If you join songtown you can start learning about relationships between writers and publishers and also get advice from pros and fellow members.

    Cheers, Clay

  6. I have signed a publisher contract 03/29/2018.
    I didn’t have money’s to see a music lawyer…
    So I decided to sign the contract and leave all in god hands.
    It’s a person who’s a publisher a sign with.
    Frankly I’m a artist who stay focus on the music writing performing and recording.
    To the publishing in my position will take up the time I’m to be writing…
    So a get a publisher but it’s the first a ain’t know what a publisher to really do for a artist…
    On the contract it’s 50/50 but it ain’t say what the publisher will do for the artist and to my knowledge a publisher will receive there 50% and they didn’t work for it especially if you ain’t seeing them….
    I give the publisher 4 of my song’s already..
    I’m a reggae and dancehall recording artist
    Out the 4 song’s a want to release 3…
    1for free download the next two for purchase..
    Question? Is it the publisher duty to get the artist song’s playing on the radio station?
    Question?is the publisher response for your social media…
    Question?? Is it the publisher duty to get the artist stage shows
    Question? Is it the publisher duty to get the artist sign with music labels..

    The publisher want to open and account with cdbaby for the artist…
    The publisher said they will sign me up with ascap…
    So at this moment I have a lot thinking about..
    In April the third Friday I want to release 3 song’s digitally
    1 free download and two purchase and download..
    But Sunday coming April the 1/2018 the artist want to broadcast for two weeks his photos with caption about the 3 song’s when they will be release..
    So i want to know if it’s the publisher to being doings al I have mentioned.

  7. So how can one get the demos to you all for a hearing and what’s the procedure, time frame, feedback etc?


  8. My publishing deal is more like a single-song. My songs are already completed. I have a 5-year deal for 5 of my songs, and the publisher is shopping my songs around for commercial placement. I signed in February- we’ll see how it goes. I think I’ll go through ASCAP’s assistance with my next album, and start building industry relationships since I’m here in Los Angeles.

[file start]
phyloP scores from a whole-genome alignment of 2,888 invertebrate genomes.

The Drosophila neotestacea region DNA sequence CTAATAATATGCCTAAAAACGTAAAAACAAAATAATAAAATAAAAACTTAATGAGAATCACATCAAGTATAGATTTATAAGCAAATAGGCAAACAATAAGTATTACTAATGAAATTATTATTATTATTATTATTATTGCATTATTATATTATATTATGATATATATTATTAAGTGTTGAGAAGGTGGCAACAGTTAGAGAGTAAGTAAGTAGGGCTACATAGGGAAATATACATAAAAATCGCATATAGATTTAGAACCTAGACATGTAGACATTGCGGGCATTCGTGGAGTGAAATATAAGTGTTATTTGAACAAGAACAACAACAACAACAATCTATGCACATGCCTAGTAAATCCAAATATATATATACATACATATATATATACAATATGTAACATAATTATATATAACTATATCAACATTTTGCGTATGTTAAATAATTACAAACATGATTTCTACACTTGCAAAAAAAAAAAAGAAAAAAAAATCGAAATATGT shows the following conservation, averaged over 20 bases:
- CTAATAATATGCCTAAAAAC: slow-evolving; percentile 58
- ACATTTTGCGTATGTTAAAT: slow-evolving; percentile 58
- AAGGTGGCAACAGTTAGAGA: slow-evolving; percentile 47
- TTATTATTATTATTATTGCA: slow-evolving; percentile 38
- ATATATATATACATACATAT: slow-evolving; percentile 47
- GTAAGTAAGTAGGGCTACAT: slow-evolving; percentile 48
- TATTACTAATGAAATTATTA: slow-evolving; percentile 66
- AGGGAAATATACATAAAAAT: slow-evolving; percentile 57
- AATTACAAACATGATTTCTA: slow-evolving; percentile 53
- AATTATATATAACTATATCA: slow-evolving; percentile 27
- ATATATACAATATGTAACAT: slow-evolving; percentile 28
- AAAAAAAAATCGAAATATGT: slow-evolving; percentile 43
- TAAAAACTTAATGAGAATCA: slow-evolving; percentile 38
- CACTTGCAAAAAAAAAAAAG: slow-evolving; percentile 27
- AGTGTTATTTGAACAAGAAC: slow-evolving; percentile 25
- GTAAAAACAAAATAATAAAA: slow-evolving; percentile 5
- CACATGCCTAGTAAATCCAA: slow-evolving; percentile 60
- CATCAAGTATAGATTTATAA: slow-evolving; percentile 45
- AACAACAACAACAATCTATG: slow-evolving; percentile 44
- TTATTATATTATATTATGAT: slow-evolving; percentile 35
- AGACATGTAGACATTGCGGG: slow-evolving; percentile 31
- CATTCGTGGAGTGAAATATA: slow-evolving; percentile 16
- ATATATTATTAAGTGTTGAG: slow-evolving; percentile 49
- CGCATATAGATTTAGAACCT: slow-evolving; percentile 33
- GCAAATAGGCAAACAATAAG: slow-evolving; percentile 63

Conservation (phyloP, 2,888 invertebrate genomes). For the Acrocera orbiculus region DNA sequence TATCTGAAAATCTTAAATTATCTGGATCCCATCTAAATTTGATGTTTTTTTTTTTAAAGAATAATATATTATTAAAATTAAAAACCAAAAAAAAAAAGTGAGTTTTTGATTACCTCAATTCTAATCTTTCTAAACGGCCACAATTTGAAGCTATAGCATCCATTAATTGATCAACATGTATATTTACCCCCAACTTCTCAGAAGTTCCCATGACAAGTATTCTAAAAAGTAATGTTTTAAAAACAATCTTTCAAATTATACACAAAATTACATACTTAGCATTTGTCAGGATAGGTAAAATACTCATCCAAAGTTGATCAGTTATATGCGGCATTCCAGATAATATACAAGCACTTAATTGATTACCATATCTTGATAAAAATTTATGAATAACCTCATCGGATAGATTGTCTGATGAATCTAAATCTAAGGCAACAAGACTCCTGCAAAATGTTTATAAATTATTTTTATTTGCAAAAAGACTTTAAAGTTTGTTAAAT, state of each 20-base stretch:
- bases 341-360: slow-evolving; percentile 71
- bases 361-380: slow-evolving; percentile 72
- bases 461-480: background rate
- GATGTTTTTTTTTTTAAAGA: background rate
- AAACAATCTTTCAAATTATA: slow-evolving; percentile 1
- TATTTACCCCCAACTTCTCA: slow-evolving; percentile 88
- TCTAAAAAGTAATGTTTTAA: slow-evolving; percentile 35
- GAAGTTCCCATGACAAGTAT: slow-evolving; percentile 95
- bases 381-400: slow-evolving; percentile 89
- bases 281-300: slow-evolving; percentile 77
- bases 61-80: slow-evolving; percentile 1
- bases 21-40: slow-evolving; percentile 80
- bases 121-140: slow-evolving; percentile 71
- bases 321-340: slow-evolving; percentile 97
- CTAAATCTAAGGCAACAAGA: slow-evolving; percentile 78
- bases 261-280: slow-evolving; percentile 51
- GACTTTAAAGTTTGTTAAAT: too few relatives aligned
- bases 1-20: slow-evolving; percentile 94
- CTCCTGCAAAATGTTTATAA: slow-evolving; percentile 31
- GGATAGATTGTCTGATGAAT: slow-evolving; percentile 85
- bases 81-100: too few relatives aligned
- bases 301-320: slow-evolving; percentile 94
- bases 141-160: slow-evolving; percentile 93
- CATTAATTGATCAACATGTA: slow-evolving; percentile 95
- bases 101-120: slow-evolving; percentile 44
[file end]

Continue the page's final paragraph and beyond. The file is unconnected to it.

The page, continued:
9. How do you request a creative deal from a music publisher?
    I’m a song lyricist only and I want to deal with a professional music producer.
    I’m good at writing R&B song lyrics for female singers.
    All I want to do is get produced and heard.
    Still I want to deal with professional personnel.
    So many people in the music business call themselves professional but are not.

    1. Karl, we started Songtown for this reason. we are real pros that work in the industry. We don’t make promises. We show you how to do the work and the rest is up to you! Getting involved in the SongTown community is a real first step.


  10. Great information!! I’ve been researching publishing deals for a long time trying to find out what works best for me. I’m an out of town writer and I have a full time job, so I don’t necessarily need a draw, I just REALLY need a Nashville cheerleader! Someone on the ground doing the legwork that I can’t do. I’m not naive enough to expect a publisher to take a chance on an unproven writer like myself.

    I’ve been hoping for a creative deal like you mentioned. I guess my question is, how should I approach publishers about that kind of deal? And also, how common are those kind of deals? I have some publisher contacts and I’m finishing up my latest round of demos and plan to try to schedule some meetings after the first of the year.

    Thanks for all the great advice you offer!! Ive learned so much from your posts!!

    1. Travis, the best way to get on a publisher’s radar is through co-writing and making connections through word of mouth. Our members co-write a lot and 4 members have signed staff deals in the last 6 months. We also have publisher mentors you can book through the site to get your music heard.